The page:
Hi. These pictures were taken on Saturday 12 November 2005, except for the last one. After a two-month delay caused by Hurricane Katrina, I was finally able to, in the beginning of November, move into the apartment near the school where I was working.
So, although all but the first picture presented here were taken back home in bayouland, we start our day in Haaaarvaaaaeey.
A Hopper Car And Geopolitics
Before heading back to the homeland to get more of my stuff, I made a check by the track in East Harvey, and I found this, about which I have plenty to say.
First, it is very rare that I deliberately photograph graffiti in ways that focus on the graffiti. My ideology on the matter is something positioned between what I perceive to be two extremes on the matter. On one side, almost exclusively occupied by people for whom the term “railroad enthusiast” would be a misapplication, I often get asked something to the effect of, “oh, do you photograph neat graffiti on railroad cars?” Merely being asked this question perturbs me, as it probably does for the hardliners – almost exclusively railroad enthusiasts – who take an absolutist position on the matter, thinking that any documentation of railroad graffiti is tantamount to glorification of vandalism.
Obviously, by the mere facts that I took the above picture and, a decade later, posted it to this site, I am not an absolutist on the matter, but I greatly sympathize with the underlying idea of the latter position. I agree that it is vandalism, I disapprove of it and wish that it would stop, but vandalism can be art, and art can be vandalism, and the particular message on this car, I just felt like documenting for whatever reason that might be related to what I shall explain in the following paragraphs. Anyway, I support all enforcement of vandalism laws to stop graffiti, and I sympathize-to-the-point-of-agreement with the idea that photographing and publicizing graffiti generally only serves to encourage the practice.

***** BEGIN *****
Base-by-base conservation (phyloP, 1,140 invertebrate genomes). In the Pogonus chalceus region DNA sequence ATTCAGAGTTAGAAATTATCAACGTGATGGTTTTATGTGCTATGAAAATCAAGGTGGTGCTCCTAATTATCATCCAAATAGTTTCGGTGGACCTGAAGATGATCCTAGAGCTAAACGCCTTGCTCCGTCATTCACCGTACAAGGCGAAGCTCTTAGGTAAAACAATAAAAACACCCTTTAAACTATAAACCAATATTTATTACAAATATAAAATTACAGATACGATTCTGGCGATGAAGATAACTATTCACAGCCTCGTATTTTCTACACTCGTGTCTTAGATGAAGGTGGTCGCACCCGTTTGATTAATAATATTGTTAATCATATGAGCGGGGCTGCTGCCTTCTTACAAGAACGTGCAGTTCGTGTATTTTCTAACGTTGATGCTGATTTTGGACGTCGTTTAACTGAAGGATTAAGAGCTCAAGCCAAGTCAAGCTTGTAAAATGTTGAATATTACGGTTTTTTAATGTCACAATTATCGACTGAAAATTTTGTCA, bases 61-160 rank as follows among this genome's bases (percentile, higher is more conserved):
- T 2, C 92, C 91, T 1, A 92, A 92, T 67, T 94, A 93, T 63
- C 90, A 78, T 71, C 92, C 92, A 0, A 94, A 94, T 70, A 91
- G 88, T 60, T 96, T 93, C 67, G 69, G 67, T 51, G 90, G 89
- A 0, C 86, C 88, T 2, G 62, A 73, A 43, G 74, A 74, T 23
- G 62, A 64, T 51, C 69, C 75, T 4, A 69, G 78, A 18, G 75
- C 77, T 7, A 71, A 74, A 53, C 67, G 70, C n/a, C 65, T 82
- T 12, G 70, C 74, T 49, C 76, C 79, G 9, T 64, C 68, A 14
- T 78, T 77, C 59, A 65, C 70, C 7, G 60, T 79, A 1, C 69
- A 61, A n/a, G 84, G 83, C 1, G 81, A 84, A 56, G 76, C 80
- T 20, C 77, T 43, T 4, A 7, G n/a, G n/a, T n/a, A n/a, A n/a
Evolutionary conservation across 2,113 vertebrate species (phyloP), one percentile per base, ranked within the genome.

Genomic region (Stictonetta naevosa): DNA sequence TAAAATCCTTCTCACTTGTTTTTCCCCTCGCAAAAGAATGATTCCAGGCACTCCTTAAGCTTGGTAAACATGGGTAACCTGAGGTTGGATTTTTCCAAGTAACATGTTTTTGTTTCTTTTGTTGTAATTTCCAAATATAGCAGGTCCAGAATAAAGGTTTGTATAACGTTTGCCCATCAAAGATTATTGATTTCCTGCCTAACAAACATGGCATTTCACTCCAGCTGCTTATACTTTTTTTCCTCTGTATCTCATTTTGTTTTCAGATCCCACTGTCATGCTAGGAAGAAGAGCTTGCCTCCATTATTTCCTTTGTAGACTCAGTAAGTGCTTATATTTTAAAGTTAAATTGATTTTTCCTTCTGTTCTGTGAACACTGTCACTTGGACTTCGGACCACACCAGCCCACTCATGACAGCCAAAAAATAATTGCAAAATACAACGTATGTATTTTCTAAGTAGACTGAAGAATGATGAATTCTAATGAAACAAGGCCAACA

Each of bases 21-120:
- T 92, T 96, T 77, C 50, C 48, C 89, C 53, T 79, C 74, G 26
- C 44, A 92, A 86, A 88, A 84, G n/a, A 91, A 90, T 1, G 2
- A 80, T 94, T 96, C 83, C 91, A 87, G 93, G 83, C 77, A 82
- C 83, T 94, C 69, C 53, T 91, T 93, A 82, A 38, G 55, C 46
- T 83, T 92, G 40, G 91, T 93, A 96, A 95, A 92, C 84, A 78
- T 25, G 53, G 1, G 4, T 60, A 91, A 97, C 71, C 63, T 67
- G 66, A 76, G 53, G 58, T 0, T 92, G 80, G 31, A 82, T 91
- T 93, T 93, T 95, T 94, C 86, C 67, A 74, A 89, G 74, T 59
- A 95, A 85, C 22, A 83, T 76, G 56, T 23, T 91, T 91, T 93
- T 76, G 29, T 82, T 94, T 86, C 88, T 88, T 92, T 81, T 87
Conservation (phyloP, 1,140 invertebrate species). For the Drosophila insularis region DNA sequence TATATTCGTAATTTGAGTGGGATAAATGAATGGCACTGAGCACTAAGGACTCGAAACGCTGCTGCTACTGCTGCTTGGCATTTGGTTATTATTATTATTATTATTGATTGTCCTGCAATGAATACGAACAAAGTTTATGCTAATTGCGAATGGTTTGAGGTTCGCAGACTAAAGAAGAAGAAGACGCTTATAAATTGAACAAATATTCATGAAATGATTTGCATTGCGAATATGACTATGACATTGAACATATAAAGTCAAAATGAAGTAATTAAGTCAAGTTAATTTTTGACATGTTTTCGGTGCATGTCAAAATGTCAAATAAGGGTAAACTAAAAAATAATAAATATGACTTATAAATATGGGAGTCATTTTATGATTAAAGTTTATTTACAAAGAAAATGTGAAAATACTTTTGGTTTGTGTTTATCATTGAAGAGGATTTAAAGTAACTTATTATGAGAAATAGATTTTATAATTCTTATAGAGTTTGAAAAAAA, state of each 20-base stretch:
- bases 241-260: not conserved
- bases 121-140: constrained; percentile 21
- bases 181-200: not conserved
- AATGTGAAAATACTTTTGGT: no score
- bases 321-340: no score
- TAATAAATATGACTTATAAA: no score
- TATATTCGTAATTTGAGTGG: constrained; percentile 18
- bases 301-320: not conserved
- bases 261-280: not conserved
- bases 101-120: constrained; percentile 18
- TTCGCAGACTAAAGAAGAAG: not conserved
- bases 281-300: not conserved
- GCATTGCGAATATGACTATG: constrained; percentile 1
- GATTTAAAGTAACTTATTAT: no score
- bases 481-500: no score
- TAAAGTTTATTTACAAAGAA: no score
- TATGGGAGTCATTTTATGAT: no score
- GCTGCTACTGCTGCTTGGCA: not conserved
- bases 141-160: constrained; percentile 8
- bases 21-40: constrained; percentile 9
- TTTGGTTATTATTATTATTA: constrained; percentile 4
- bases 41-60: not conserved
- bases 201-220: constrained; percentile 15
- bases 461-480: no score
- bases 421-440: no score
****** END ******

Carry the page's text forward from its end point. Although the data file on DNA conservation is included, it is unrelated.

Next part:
There is something that I want to write on the matter of the subject of the message of the graffiti, however; I suppose that the degree to which I agree with the message depends on when it was written. If it was written prior to the invasion in 2003, I agree 100%; if it was written thereafter, things become complicated.
As I write this a decade after the pictures were taken, the topic of what to do in these foreign policy situations is resurfacing, and there is still difficulty in discussing it, as those who do discuss it seem to be limited by loyalties, either of ideology, party, or even family.
That the 2003 invasion was downright wrong and foolish, among many other critical things that you could rightly say about it, became somewhat irrelevant once the invasion already happened; yes, knowing that it was wrong – and why it was wrong – is very useful in determining how to deal with future conflicts, but the damage was done in Iraq. John Kerry was a lousy and wishy-washy candidate for President, but I don’t think that that alone explains his electoral failure in 2004 in a time when there was plenty of anger against George W. Bush at the time. An important underpinning of my argument here and in the next few paragraphs is that such an invasion would – and, as we know, did – cause great destablization in the region, something that any serious policy planner should have known.